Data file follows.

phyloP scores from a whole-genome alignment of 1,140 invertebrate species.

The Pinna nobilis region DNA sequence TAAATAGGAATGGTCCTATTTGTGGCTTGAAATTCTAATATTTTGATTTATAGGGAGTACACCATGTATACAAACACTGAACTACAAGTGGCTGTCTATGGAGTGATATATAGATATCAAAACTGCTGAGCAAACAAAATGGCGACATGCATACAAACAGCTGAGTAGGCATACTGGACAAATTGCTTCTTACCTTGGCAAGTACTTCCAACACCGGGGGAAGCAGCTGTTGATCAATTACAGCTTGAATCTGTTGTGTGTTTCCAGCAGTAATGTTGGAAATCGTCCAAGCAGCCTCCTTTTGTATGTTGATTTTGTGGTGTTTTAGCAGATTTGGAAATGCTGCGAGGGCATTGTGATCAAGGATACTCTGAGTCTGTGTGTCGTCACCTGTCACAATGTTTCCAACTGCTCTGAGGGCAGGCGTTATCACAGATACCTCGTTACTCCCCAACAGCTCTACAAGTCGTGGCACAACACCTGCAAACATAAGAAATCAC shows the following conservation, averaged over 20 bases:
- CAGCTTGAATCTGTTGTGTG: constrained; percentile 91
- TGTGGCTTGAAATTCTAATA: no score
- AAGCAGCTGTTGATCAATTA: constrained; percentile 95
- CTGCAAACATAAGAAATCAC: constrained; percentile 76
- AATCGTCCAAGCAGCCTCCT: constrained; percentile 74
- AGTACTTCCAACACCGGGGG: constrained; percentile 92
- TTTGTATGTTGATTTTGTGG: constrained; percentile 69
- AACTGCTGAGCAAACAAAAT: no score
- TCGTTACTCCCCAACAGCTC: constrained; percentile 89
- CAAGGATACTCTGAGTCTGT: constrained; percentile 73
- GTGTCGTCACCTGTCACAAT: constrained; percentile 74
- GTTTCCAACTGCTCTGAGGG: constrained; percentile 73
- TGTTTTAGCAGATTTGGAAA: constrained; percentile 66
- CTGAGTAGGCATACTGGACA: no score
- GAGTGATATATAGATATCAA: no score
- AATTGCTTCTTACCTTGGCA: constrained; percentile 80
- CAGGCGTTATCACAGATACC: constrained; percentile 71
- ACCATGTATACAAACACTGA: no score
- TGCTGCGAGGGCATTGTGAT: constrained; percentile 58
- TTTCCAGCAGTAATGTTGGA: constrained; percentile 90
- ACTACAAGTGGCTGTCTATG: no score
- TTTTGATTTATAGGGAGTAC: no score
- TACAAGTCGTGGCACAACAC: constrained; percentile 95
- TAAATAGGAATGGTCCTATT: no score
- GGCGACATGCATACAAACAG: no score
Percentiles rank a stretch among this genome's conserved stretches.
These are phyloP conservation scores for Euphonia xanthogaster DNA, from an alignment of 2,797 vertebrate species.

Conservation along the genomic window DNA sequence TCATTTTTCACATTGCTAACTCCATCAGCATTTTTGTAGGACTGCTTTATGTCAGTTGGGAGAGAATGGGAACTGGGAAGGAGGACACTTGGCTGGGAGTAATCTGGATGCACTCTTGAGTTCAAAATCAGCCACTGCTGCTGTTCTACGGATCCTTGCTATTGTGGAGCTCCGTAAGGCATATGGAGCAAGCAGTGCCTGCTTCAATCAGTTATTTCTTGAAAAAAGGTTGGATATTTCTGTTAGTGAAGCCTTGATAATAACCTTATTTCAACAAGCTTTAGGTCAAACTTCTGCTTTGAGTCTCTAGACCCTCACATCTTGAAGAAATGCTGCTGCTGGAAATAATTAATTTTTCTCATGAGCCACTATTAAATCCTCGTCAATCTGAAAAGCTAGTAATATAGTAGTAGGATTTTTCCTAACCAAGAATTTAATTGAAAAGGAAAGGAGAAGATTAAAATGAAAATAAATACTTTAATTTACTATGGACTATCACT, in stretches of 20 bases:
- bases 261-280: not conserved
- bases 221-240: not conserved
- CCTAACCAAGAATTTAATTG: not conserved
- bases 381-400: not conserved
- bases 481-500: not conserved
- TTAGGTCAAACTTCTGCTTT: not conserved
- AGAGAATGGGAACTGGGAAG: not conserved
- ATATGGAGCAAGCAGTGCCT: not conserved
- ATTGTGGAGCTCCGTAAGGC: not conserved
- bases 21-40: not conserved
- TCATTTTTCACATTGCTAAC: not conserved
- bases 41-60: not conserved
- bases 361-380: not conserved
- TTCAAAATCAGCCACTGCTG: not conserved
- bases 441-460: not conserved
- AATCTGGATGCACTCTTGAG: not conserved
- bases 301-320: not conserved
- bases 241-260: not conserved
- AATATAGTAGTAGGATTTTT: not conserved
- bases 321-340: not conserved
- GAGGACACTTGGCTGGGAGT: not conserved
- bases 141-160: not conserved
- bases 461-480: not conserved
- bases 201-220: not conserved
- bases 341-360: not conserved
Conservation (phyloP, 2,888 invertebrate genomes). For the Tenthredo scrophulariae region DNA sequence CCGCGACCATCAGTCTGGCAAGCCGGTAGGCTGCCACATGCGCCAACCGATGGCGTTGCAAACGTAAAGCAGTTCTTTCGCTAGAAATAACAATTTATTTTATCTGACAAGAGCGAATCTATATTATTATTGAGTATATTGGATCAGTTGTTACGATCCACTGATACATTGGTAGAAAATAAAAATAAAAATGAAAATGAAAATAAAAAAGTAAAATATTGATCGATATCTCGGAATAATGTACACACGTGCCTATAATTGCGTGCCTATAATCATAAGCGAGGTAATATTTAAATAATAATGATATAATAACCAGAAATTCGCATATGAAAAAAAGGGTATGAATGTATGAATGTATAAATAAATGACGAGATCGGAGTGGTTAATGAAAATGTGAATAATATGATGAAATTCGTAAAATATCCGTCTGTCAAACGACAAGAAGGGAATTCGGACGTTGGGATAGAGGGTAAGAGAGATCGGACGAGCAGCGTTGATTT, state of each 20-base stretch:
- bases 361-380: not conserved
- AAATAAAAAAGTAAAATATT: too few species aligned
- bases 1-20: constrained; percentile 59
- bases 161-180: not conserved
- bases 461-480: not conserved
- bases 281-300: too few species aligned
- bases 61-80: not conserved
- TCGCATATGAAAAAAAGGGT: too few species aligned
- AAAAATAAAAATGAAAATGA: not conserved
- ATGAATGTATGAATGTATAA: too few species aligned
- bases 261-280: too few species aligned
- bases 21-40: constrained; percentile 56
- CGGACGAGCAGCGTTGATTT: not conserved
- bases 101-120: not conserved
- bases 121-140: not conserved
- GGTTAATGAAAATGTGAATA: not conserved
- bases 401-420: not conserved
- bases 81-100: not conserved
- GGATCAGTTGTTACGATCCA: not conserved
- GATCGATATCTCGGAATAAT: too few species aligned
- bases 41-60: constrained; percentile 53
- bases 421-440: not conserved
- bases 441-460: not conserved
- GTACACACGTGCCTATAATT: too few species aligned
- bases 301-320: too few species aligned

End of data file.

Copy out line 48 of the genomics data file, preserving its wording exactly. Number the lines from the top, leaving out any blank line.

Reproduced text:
- bases 241-260: not conserved